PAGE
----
Carbon Capture and Sequestration Project Eligibility FAQ
The California Air Resources Board (CARB) adopted the Carbon Capture and Sequestration Protocol under the Low Carbon Fuel Standard (CCS Protocol) for use in its Low Carbon Fuel Standard (LCFS). The LCFS is designed to reduce greenhouse gas emissions associated with the life cycle of transportation fuels used in California and diversify the state’s fuel mix. CARB staff has prepared this document to address frequently asked questions (FAQ) about the CCS Protocol. These answers may be based in part on case-specific factual circumstances and are offered here only as guidance that does not supplant the requirements of the LCFS regulation or the CCS Protocol, which is incorporated into the LCFS regulation. Unlike the regulation itself, this document does not have the force of law. It is not intended to and cannot establish new mandatory requirements beyond those that are already in the LCFS regulation, nor can it supplant, replace, or amend any of the legal requirements of the regulation. Conversely, any omission or truncation of regulatory requirements does not relieve entities of their legal obligation to fully comply with all requirements of the regulation.
This document addresses common questions related to carbon capture and sequestration (CCS) project eligibilities for receiving LCFS credits. These requirements are primarily addressed in LCFS Regulation section 95490(a) and the CCS Protocol subsection A.1. If you have a question that you would like to be included in this FAQ, please contact LCFS staff (see contact below).
1. Do CCS projects have to be located within California to earn LCFS credits?
No. Projects may be located anywhere, but the innovative crude oil or transportation fuel produced associated with the CCS project must be consumed in California. LCFS credits will only be issued for the fuel consumed in California.
The only exceptions to being issued credits based on fuel consumed in California are direct air capture (DAC) projects, which store captured carbon dioxide (CO2) underground. DAC projects may apply for CCS Permanence Certification regardless of location, and do not need to have a fuel component to be issued credits.
2. Does the CO2 need to be captured and sequestered by the same entity?
No. CO2 may be captured by one entity and transferred to another entity for sequestration. When applying for CCS Permanence Certification and for crediting under the LCFS, both the capture entity and the sequestering entity must apply as joint applicants.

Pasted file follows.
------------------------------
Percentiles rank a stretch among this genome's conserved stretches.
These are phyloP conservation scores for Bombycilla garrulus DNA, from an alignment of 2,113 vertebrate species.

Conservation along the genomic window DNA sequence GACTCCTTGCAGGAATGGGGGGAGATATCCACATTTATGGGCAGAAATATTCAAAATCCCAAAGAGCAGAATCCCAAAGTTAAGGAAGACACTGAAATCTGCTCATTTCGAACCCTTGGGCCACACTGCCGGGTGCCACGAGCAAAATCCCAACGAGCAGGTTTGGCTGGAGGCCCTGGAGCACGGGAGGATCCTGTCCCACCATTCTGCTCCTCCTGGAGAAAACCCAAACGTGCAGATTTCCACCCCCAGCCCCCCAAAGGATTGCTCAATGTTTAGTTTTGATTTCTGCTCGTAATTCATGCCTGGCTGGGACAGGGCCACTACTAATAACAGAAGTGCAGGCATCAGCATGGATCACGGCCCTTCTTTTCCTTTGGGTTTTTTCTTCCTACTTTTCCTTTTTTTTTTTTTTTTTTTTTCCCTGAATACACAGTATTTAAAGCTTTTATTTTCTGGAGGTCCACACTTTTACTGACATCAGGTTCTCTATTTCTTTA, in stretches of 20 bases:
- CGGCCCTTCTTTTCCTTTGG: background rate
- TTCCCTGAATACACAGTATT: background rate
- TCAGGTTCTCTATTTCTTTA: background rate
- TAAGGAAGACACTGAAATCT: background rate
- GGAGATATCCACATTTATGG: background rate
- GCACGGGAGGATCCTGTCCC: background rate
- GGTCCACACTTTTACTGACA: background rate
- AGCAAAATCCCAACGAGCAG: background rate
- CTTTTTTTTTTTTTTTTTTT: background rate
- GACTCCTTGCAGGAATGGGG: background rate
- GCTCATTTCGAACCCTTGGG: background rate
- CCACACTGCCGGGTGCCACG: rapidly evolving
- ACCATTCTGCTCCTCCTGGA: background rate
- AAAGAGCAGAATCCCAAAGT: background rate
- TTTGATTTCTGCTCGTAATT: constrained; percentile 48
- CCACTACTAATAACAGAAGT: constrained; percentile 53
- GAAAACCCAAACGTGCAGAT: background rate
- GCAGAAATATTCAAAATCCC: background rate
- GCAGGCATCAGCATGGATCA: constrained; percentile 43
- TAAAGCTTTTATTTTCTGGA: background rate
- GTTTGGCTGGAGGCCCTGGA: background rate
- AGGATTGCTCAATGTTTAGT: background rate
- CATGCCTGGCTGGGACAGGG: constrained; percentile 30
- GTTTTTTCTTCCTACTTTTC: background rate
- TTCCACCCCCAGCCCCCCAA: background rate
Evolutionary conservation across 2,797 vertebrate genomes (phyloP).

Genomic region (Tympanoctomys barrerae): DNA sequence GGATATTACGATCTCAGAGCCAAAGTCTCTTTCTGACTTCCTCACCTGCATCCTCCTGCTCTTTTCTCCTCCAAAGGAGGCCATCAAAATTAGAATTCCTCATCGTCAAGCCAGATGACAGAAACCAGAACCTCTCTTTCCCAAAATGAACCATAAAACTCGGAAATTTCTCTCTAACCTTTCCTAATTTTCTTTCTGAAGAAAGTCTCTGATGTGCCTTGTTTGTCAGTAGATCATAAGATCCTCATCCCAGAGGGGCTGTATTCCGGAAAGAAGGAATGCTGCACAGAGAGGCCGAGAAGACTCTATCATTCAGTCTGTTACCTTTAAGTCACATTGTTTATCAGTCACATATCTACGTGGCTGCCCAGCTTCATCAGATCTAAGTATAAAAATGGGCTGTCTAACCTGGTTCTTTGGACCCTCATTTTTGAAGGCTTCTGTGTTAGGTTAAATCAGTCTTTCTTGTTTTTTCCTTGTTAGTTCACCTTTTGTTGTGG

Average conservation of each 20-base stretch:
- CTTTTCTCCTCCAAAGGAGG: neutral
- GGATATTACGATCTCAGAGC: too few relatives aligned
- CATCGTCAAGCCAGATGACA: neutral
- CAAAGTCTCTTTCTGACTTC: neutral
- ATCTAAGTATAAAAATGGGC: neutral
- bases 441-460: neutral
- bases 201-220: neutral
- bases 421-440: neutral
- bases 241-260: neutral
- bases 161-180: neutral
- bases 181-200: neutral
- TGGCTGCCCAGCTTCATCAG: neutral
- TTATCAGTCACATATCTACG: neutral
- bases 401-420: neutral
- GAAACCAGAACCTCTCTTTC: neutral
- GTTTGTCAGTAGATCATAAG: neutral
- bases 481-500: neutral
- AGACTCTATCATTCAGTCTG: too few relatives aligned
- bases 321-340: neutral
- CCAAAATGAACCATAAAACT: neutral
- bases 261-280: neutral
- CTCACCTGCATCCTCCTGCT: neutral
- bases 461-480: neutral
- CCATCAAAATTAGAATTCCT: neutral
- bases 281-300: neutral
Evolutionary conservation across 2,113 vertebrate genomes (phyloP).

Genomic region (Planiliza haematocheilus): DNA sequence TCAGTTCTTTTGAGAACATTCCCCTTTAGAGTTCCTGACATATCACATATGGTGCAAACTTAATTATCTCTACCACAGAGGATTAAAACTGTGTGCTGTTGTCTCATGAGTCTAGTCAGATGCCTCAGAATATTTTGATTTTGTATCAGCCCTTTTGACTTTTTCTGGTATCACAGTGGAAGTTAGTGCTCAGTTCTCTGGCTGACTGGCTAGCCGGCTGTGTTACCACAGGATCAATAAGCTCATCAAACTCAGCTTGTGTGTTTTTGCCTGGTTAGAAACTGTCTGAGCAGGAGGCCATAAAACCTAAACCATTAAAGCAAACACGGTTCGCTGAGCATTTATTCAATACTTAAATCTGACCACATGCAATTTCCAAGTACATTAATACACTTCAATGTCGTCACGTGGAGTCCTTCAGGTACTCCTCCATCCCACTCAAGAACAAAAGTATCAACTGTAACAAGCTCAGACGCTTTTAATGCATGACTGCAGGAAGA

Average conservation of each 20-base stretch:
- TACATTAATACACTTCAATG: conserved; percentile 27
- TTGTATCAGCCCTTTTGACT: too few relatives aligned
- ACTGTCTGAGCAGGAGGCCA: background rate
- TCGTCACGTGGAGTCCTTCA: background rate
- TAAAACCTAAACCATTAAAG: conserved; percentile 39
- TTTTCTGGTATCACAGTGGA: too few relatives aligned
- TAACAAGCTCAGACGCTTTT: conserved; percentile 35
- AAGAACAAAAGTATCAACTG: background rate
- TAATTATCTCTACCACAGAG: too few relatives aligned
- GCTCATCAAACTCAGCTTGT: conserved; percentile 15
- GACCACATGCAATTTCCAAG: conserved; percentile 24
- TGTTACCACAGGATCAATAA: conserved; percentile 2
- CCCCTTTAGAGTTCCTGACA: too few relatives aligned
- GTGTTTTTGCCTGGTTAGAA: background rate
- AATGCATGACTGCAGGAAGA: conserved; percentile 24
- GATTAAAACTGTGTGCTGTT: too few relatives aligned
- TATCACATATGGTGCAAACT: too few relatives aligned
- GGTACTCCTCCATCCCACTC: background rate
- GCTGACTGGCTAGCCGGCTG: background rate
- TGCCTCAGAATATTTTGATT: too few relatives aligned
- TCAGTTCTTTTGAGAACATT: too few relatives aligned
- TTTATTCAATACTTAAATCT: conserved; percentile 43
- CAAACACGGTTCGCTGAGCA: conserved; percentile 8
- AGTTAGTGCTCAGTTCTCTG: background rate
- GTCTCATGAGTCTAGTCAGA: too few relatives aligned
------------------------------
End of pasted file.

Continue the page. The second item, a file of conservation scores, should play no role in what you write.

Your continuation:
3. Do LCFS credits go to the entity that captures or sequesters the CO2?
Once the CCS project application receives Permanence Certification, and after the reported amounts of sequestered CO2 are verified, the entity that captures the CO2 can claim the LCFS credits.
4. What types of CCS projects are eligible under the LCFS?
The following table is intended to be a complete list of the types of CCS projects that are eligible for crediting under the LCFS regulation; CARB staff acknowledges that there may be other CCS project types that could become eligible for LCFS crediting in the future.
Project Type (these entities receive the LCFS credits)
Examples (where the CO2 is captured from)
Direct air capture (credits generated by the capturer)
Chemical separation (e.g. absorption, membrane separation) of CO2 directly from ambient (atmospheric) air
Tier 2 pathway
CO2 from fermentation during ethanol production
CO2 streams from production of renewable diesel, renewable gasoline, and alternative jet fuel
CO2 produced as part of biogas from anaerobic digestion
CO2 from power plants that produce low-CI electricity supplied for eligible transportation applications such as electric vehicle charging, etc.
CO2 from steam methane reforming at or supplying hydrogen to a refinery
CO2 from steam generators and/or combined heat and power plants at a refinery
CO2 from steam methane reforming at a bitumen upgrader
CO2 from steam generators or combined heat and power plants that supply steam, heat, or power demand at an oil field
5. What types of sequestration sites are eligible for CCS projects?
The sites that are eligible for CO2 sequestration under the LCFS are:
- Saline reservoirs
- Depleted oil and gas reservoirs
- Oil and gas reservoirs used for CO2-enhanced oil recovery (CO2-EOR)
As a reminder, the entities that run the sequestration sites are not the entities receiving the LCFS credits (unless that same entity is also the entity that captured the CO2). In addition, all sequestration site types must be located onshore in order to be eligible for CCS Permanence Certification.
6. Is the oil produced from CO2-EOR, using CO2 captured from eligible project types, eligible to generate credits?
No. CO2-EOR fields are sequestration sites under the CCS Protocol, not project types. The capture facility is the entity that generates the LCFS credits, not the CO2 sequestering facility. The crude oil generated as a result of CO2-EOR using CO2 captured from eligible projects is not eligible for generating LCFS credits under the Innovative Crude Provision.
If you have questions regarding the above information, please visit the LCFS Contacts webpage.
- 1. The crude oil producer may elect to transfer the right to opt in for credit generation to the joint applicant through a written agreement.